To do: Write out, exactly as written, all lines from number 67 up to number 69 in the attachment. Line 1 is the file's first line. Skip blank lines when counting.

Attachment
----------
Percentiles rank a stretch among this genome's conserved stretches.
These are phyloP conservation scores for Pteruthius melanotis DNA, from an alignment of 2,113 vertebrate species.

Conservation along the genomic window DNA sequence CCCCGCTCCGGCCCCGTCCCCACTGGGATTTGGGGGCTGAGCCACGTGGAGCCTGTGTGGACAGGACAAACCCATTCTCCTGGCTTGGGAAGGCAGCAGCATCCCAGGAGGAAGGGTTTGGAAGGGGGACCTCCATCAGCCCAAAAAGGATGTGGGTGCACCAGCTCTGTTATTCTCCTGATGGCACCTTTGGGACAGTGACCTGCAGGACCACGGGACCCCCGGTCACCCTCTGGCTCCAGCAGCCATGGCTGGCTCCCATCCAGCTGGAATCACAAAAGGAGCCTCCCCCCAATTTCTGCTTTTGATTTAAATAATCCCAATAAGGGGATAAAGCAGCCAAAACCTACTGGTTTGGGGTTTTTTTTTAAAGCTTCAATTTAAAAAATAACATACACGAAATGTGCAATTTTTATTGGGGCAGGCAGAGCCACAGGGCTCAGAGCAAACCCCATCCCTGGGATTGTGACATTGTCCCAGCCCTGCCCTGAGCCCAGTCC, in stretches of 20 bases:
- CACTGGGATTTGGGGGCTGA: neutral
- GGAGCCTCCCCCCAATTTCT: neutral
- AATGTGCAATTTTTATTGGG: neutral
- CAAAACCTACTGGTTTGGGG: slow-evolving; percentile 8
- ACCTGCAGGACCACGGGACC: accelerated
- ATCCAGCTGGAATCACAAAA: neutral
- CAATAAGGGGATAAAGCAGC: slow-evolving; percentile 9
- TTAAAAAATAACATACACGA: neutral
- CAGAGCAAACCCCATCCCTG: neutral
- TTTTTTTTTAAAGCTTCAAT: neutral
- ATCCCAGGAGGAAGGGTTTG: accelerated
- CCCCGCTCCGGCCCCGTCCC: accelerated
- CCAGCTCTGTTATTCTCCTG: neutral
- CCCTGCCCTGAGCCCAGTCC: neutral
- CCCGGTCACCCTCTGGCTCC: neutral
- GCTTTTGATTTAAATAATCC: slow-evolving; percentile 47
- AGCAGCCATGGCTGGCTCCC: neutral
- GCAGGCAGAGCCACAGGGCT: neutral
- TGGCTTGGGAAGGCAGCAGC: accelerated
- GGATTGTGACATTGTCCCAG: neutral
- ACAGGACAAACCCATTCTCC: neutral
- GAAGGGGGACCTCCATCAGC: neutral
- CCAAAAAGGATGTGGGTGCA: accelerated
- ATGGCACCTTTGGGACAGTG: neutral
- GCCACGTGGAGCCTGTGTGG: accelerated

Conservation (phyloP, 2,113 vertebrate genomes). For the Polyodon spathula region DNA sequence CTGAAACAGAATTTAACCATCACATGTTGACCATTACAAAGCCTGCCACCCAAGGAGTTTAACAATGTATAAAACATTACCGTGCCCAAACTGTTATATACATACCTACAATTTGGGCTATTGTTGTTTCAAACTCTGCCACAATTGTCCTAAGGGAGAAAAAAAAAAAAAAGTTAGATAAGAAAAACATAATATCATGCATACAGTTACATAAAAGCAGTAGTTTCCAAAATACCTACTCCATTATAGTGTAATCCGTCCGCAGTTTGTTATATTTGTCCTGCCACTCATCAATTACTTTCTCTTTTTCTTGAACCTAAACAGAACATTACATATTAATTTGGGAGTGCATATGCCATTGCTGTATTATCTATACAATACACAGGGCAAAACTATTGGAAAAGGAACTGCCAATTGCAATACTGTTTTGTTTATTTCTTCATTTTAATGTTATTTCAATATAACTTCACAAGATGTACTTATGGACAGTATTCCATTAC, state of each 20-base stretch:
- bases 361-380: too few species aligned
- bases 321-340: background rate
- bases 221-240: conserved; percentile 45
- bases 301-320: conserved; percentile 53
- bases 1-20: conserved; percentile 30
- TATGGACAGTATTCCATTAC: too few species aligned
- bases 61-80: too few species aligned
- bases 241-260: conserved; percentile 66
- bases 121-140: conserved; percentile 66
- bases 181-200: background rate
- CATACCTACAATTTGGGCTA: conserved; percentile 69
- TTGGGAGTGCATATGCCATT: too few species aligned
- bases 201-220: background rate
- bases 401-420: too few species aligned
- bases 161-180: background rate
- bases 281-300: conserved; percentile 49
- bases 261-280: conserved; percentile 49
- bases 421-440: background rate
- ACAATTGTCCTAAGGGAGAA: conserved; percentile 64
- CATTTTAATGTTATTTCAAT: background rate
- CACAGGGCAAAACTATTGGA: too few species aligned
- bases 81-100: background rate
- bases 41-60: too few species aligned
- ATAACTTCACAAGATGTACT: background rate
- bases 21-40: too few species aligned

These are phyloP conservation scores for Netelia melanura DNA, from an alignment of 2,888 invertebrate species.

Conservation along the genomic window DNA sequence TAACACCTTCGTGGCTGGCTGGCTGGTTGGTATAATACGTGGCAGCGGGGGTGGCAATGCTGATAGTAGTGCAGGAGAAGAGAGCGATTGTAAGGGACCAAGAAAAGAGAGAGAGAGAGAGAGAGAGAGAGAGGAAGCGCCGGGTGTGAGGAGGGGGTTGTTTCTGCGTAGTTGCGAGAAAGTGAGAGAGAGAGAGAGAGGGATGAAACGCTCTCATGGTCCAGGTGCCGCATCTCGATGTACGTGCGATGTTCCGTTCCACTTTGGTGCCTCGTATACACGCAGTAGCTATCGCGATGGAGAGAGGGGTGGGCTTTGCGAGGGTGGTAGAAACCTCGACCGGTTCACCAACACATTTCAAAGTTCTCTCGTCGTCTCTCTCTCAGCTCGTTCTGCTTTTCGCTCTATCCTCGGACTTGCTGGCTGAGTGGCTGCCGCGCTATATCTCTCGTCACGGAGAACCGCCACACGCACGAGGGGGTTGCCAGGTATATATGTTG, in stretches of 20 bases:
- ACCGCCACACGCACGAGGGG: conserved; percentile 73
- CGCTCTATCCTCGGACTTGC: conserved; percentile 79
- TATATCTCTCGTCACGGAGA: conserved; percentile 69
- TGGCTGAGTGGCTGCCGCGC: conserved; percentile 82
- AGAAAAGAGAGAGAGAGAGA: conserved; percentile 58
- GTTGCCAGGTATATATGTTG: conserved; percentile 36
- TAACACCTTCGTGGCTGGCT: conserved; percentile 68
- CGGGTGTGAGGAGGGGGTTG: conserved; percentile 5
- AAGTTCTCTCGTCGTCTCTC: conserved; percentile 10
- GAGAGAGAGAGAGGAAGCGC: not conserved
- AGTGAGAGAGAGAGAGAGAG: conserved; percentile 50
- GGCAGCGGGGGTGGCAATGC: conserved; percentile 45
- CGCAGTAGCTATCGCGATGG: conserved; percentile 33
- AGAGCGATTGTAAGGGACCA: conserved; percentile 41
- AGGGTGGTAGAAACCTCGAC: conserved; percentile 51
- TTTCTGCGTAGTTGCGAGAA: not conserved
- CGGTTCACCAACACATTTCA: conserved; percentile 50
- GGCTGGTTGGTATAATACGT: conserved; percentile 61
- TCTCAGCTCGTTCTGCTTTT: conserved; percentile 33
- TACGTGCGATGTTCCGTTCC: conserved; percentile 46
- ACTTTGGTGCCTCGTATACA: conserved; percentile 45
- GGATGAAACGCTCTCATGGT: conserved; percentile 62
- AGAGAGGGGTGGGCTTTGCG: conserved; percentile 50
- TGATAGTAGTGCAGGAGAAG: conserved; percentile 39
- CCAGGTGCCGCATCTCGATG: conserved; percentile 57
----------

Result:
- AGTGAGAGAGAGAGAGAGAG: conserved; percentile 50
- GGCAGCGGGGGTGGCAATGC: conserved; percentile 45
- CGCAGTAGCTATCGCGATGG: conserved; percentile 33